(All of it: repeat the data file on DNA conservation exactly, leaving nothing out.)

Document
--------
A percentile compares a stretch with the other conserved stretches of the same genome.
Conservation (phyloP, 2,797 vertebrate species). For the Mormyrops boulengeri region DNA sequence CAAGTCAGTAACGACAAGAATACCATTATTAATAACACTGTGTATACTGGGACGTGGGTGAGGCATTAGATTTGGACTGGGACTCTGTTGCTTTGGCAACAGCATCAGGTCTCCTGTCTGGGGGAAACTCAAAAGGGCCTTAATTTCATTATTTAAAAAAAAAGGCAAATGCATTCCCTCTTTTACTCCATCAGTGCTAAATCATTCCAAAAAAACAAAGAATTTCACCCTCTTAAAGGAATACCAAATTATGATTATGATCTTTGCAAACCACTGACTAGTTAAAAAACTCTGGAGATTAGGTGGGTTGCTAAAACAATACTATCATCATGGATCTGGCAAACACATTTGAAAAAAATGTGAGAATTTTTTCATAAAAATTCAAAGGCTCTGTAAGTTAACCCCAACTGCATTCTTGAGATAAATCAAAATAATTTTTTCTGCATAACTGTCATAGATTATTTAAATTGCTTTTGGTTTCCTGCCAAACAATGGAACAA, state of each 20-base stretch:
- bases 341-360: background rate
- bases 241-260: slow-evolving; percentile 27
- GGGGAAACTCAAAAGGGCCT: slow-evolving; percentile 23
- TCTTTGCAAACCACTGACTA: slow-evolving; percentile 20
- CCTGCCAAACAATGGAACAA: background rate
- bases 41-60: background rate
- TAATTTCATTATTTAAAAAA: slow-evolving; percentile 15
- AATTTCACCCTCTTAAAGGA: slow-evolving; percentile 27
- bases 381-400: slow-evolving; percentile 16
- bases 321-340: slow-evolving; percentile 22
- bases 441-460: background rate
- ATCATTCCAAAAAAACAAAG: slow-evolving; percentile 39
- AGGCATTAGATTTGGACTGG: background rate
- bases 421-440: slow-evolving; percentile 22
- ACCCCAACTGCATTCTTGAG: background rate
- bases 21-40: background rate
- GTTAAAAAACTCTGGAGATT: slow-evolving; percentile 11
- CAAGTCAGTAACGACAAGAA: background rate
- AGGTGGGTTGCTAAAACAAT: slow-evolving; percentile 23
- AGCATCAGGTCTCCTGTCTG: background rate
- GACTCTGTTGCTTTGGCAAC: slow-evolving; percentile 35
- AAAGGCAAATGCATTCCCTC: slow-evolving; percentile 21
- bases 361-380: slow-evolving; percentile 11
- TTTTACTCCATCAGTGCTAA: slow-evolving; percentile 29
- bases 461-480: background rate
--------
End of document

A percentile compares a stretch with the other conserved stretches of the same genome.
Conservation (phyloP, 2,797 vertebrate species). For the Mormyrops boulengeri region DNA sequence CAAGTCAGTAACGACAAGAATACCATTATTAATAACACTGTGTATACTGGGACGTGGGTGAGGCATTAGATTTGGACTGGGACTCTGTTGCTTTGGCAACAGCATCAGGTCTCCTGTCTGGGGGAAACTCAAAAGGGCCTTAATTTCATTATTTAAAAAAAAAGGCAAATGCATTCCCTCTTTTACTCCATCAGTGCTAAATCATTCCAAAAAAACAAAGAATTTCACCCTCTTAAAGGAATACCAAATTATGATTATGATCTTTGCAAACCACTGACTAGTTAAAAAACTCTGGAGATTAGGTGGGTTGCTAAAACAATACTATCATCATGGATCTGGCAAACACATTTGAAAAAAATGTGAGAATTTTTTCATAAAAATTCAAAGGCTCTGTAAGTTAACCCCAACTGCATTCTTGAGATAAATCAAAATAATTTTTTCTGCATAACTGTCATAGATTATTTAAATTGCTTTTGGTTTCCTGCCAAACAATGGAACAA, state of each 20-base stretch:
- bases 341-360: background rate
- bases 241-260: slow-evolving; percentile 27
- GGGGAAACTCAAAAGGGCCT: slow-evolving; percentile 23
- TCTTTGCAAACCACTGACTA: slow-evolving; percentile 20
- CCTGCCAAACAATGGAACAA: background rate
- bases 41-60: background rate
- TAATTTCATTATTTAAAAAA: slow-evolving; percentile 15
- AATTTCACCCTCTTAAAGGA: slow-evolving; percentile 27
- bases 381-400: slow-evolving; percentile 16
- bases 321-340: slow-evolving; percentile 22
- bases 441-460: background rate
- ATCATTCCAAAAAAACAAAG: slow-evolving; percentile 39
- AGGCATTAGATTTGGACTGG: background rate
- bases 421-440: slow-evolving; percentile 22
- ACCCCAACTGCATTCTTGAG: background rate
- bases 21-40: background rate
- GTTAAAAAACTCTGGAGATT: slow-evolving; percentile 11
- CAAGTCAGTAACGACAAGAA: background rate
- AGGTGGGTTGCTAAAACAAT: slow-evolving; percentile 23
- AGCATCAGGTCTCCTGTCTG: background rate
- GACTCTGTTGCTTTGGCAAC: slow-evolving; percentile 35
- AAAGGCAAATGCATTCCCTC: slow-evolving; percentile 21
- bases 361-380: slow-evolving; percentile 11
- TTTTACTCCATCAGTGCTAA: slow-evolving; percentile 29
- bases 461-480: background rate